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A banner announcing Linkedin Inc. listing on the New York Stock Exchange hangs on the face of the building in New York, May 19, 2011.

Mike Segar/Reuters

It didn't take long for LinkedIn Corp. to lose its lustre. Despite surging to a high of $122.70 (U.S.) on its first day of trading, following a spectacularly successful initial public offering in May, the shares have since been slipping lower, and lower. They fell 4.9 per cent in late-morning trading on Wednesday, bringing them to $77.56.

That's lower than the opening price of $82 on May 19, meaning that anyone who jumped onto this bandwagon is now underwater. And if you bought the stock above $120 on that first day of trading, when the shares appeared to be defying gravity, well, ouch.

Are investors having second thoughts? The stock certainly divided opinion from the start, given that the social networking company had produced earnings of just $15.4-million last year, giving the stock a price-to-earnings ratio somewhere in the high hundreds.

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Social networking is still hot, of course. But as the Wall Street Journal noted, LinkedIn has become easier to bet against. When the stock began trading, it was difficult to make bearish investments, such as shorting the stock or buying options. Now, though, this is easier and cheaper to do, and apparently bearish investors have been moving in.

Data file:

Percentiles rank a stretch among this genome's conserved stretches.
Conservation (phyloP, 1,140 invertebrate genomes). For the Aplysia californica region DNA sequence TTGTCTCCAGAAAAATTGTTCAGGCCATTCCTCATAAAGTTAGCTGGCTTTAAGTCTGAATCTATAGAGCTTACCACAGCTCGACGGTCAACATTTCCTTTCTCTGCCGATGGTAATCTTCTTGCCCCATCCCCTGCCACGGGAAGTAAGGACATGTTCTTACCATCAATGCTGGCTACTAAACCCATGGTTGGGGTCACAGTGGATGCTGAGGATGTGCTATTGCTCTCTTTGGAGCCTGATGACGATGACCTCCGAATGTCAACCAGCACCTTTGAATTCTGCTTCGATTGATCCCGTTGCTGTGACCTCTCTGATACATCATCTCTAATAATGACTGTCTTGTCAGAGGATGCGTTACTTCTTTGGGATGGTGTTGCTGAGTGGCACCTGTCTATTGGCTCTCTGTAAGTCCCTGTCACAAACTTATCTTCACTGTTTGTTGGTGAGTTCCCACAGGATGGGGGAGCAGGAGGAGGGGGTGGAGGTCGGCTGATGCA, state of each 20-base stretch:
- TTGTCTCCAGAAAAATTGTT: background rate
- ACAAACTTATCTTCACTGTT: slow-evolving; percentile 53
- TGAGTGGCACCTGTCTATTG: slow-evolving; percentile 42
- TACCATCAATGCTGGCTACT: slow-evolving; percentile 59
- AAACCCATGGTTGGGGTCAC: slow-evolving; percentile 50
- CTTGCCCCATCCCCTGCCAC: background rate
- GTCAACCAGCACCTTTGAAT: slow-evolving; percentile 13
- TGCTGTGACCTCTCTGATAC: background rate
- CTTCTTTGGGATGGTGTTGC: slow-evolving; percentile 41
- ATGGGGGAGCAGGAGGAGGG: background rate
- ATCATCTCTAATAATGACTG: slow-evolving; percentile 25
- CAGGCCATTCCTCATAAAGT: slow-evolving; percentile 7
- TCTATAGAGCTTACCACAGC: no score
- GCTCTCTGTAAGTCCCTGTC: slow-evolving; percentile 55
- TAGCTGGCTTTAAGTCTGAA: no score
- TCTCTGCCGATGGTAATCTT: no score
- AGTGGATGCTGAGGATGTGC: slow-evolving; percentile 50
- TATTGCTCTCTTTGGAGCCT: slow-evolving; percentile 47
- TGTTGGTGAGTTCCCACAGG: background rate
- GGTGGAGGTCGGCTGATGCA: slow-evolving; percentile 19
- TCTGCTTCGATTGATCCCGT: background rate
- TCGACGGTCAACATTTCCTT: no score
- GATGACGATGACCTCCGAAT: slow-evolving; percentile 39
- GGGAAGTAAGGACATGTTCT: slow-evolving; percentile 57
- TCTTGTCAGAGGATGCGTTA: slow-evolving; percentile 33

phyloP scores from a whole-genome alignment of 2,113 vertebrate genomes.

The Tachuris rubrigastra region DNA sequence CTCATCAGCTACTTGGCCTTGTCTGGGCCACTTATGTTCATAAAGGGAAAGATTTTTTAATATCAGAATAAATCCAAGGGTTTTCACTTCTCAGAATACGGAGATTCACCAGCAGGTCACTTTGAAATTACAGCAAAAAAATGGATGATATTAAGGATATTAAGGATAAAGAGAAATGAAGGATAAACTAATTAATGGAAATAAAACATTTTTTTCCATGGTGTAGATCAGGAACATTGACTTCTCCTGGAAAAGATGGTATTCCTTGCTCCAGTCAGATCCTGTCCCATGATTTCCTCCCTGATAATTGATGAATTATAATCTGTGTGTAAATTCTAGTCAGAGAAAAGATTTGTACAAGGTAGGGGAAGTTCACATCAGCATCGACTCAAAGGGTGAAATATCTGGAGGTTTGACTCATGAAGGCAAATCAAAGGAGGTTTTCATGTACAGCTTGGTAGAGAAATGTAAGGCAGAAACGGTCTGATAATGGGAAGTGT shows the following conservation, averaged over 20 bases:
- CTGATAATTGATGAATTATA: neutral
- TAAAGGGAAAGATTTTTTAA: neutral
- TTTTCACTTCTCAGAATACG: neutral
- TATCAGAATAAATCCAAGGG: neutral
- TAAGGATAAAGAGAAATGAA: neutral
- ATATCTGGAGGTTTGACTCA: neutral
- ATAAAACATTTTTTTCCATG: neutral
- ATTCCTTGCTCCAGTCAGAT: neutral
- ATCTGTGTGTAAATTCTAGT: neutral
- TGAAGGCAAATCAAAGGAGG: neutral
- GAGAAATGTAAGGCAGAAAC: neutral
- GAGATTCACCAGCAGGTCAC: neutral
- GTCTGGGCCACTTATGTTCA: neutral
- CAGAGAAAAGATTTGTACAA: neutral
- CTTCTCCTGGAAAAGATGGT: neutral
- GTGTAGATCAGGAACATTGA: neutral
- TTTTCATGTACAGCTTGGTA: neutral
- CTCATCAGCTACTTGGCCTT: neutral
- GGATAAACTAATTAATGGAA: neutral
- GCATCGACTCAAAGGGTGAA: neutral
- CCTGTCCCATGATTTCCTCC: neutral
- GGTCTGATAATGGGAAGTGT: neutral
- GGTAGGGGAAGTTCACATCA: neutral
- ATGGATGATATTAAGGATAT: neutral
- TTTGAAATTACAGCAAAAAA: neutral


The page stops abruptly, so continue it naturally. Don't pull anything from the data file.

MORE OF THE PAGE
Meanwhile, at least early-early investors - those who were able to get their hands on LinkedIn shares at the offering price of $45 before they began trading on the open market - are still ahead by more than 70 per cent. For others, LinkedIn provides another example of why it is best to avoid most IPOs.

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About the Author
Investing Reporter

David Berman has been writing about business and investing since 1995. He has written for a number of magazines, including Canadian Business and MoneySense. He worked at the Financial Post as an investing writer and daily columnist before moving to the Globe and Mail in 2008. More

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